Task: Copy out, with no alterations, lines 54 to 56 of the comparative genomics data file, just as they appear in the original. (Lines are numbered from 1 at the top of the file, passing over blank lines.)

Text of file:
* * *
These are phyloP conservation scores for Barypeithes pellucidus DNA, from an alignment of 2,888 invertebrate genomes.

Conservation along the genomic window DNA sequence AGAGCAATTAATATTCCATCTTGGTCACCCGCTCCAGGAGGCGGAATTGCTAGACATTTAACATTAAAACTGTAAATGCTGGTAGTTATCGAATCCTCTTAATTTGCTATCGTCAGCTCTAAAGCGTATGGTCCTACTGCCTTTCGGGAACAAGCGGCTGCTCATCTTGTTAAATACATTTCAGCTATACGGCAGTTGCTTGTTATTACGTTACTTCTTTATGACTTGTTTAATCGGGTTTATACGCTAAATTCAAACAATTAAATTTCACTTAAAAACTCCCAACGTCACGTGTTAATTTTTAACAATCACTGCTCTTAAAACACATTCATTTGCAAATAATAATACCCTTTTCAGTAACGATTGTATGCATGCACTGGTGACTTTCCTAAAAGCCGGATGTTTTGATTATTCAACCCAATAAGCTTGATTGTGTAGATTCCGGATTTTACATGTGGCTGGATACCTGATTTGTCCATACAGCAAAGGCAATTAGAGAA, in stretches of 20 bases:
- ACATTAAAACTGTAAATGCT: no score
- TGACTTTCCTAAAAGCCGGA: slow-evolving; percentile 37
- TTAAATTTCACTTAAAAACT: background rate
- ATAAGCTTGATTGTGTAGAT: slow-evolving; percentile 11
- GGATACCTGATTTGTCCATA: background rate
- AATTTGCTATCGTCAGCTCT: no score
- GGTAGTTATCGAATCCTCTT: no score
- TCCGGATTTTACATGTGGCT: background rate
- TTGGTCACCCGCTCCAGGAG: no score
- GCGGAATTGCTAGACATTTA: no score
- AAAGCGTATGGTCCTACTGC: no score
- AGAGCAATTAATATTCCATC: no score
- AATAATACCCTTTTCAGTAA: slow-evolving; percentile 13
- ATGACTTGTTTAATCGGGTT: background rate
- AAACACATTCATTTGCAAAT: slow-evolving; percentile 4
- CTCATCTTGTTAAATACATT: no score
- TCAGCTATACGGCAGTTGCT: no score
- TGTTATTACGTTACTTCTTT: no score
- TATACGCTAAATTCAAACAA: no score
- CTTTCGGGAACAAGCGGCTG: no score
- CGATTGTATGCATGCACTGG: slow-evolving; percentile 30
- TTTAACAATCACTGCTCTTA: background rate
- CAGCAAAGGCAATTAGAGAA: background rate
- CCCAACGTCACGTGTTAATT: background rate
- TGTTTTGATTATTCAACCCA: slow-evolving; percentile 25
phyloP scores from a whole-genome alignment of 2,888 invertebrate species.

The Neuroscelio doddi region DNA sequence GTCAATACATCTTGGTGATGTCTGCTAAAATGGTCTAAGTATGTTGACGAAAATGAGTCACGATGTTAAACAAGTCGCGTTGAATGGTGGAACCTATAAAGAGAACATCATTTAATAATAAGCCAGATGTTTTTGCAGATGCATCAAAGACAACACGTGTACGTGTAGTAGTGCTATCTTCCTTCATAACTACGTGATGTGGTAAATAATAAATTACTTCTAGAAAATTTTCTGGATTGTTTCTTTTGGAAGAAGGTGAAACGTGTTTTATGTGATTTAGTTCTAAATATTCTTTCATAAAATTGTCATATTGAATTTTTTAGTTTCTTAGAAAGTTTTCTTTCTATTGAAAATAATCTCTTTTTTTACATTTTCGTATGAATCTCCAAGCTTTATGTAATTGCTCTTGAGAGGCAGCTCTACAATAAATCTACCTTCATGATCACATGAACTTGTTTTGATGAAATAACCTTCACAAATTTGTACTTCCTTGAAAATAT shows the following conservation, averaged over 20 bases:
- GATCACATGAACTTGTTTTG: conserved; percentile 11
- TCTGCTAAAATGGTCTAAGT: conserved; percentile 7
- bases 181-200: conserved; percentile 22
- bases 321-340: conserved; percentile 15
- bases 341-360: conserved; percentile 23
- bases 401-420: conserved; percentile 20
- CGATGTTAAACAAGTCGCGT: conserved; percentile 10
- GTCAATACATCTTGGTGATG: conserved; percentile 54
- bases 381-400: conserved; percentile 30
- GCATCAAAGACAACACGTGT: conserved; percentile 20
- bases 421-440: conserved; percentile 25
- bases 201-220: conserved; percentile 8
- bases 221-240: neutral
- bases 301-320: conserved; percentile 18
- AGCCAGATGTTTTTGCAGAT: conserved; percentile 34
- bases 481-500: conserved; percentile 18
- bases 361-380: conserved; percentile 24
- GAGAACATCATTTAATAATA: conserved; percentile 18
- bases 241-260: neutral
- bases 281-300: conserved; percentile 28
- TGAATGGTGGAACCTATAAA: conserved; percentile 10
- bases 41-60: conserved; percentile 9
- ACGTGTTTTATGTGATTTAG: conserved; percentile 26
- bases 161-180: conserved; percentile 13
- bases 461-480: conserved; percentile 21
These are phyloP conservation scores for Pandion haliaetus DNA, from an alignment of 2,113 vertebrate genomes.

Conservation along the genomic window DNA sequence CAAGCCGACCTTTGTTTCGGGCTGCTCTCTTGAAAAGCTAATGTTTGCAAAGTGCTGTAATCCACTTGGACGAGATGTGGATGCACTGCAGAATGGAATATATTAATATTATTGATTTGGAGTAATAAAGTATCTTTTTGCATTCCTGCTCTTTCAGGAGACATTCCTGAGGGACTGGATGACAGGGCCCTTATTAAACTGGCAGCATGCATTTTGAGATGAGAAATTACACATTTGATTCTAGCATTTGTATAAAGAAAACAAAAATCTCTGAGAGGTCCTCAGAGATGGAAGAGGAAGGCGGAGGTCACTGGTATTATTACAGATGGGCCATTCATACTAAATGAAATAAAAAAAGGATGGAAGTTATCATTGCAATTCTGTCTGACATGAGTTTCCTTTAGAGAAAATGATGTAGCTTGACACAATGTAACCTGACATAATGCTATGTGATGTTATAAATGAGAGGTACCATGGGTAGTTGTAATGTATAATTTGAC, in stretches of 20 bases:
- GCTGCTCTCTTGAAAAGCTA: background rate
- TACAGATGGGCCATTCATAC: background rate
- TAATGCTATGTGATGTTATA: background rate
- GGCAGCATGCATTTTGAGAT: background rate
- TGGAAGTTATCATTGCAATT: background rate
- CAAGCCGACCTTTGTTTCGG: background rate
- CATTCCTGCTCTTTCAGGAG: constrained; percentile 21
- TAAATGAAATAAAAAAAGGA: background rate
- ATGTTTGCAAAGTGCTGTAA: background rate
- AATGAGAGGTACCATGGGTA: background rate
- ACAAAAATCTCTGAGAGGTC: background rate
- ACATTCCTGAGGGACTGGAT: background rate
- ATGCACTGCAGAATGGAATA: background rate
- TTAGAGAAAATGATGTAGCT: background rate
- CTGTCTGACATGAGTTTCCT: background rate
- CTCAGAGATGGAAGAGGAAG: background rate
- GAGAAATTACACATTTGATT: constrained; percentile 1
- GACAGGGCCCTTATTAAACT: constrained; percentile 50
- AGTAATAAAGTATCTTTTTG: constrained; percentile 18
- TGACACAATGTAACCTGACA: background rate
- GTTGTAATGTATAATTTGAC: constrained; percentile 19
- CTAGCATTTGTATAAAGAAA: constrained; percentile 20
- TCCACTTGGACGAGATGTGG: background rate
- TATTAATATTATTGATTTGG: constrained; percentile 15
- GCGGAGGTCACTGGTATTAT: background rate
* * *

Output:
- bases 461-480: conserved; percentile 21
These are phyloP conservation scores for Pandion haliaetus DNA, from an alignment of 2,113 vertebrate genomes.

Conservation along the genomic window DNA sequence CAAGCCGACCTTTGTTTCGGGCTGCTCTCTTGAAAAGCTAATGTTTGCAAAGTGCTGTAATCCACTTGGACGAGATGTGGATGCACTGCAGAATGGAATATATTAATATTATTGATTTGGAGTAATAAAGTATCTTTTTGCATTCCTGCTCTTTCAGGAGACATTCCTGAGGGACTGGATGACAGGGCCCTTATTAAACTGGCAGCATGCATTTTGAGATGAGAAATTACACATTTGATTCTAGCATTTGTATAAAGAAAACAAAAATCTCTGAGAGGTCCTCAGAGATGGAAGAGGAAGGCGGAGGTCACTGGTATTATTACAGATGGGCCATTCATACTAAATGAAATAAAAAAAGGATGGAAGTTATCATTGCAATTCTGTCTGACATGAGTTTCCTTTAGAGAAAATGATGTAGCTTGACACAATGTAACCTGACATAATGCTATGTGATGTTATAAATGAGAGGTACCATGGGTAGTTGTAATGTATAATTTGAC, in stretches of 20 bases: